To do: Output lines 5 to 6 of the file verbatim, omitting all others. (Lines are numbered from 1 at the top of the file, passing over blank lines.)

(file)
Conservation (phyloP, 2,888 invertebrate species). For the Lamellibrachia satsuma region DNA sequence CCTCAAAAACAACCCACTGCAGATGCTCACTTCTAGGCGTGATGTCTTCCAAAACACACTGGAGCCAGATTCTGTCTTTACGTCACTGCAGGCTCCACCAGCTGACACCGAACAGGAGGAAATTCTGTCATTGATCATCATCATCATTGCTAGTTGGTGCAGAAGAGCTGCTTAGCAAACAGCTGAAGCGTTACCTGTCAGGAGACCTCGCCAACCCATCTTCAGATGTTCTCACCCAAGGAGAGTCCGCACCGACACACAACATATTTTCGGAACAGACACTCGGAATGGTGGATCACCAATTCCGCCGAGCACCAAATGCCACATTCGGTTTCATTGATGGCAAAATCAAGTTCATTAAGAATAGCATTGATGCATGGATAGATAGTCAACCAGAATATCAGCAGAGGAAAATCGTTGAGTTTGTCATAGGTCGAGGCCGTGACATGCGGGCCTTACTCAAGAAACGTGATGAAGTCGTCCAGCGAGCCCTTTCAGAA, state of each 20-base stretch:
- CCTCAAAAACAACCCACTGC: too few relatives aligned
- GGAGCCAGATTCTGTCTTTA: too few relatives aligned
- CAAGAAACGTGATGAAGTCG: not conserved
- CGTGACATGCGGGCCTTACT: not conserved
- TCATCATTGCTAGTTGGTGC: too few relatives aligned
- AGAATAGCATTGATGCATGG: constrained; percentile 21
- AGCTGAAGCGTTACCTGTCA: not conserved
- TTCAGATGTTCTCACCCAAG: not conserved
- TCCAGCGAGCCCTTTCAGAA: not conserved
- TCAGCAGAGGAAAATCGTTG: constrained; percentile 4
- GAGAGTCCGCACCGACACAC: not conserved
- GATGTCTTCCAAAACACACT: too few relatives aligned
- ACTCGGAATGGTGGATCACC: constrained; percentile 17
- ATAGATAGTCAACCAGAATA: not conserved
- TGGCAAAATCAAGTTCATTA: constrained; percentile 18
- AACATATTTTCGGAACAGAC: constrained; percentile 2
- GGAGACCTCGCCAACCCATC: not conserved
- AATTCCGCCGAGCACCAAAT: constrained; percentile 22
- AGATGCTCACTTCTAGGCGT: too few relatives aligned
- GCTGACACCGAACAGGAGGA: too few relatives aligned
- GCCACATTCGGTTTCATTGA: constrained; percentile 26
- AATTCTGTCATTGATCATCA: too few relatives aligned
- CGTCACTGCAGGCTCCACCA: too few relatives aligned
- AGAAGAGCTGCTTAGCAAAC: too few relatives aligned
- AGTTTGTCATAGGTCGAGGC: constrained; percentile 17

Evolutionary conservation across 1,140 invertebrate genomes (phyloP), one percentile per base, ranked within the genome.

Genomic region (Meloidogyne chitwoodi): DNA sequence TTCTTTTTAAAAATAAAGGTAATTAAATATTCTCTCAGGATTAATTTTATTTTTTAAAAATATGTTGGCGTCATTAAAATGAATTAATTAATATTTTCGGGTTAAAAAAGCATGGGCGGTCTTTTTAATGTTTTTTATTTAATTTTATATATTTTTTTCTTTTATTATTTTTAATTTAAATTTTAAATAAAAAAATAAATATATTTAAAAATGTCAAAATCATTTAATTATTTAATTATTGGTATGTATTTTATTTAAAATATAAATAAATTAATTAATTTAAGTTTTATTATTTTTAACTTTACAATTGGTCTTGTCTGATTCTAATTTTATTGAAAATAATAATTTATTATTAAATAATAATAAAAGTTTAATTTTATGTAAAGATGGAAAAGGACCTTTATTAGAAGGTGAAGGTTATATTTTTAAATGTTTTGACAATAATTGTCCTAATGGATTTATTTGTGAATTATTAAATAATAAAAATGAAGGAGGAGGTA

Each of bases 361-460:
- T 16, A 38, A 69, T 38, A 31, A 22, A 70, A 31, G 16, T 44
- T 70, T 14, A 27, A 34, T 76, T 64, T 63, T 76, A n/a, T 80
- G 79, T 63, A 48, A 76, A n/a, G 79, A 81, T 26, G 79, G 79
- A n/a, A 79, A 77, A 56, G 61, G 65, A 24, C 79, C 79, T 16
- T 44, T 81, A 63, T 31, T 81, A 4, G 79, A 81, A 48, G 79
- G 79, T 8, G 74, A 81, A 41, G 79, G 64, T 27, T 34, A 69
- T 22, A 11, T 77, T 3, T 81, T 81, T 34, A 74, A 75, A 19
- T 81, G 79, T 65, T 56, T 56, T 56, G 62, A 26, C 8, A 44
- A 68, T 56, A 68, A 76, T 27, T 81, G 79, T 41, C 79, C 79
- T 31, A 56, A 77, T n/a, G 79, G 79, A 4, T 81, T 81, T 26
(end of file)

- CGTGACATGCGGGCCTTACT: not conserved
- TCATCATTGCTAGTTGGTGC: too few relatives aligned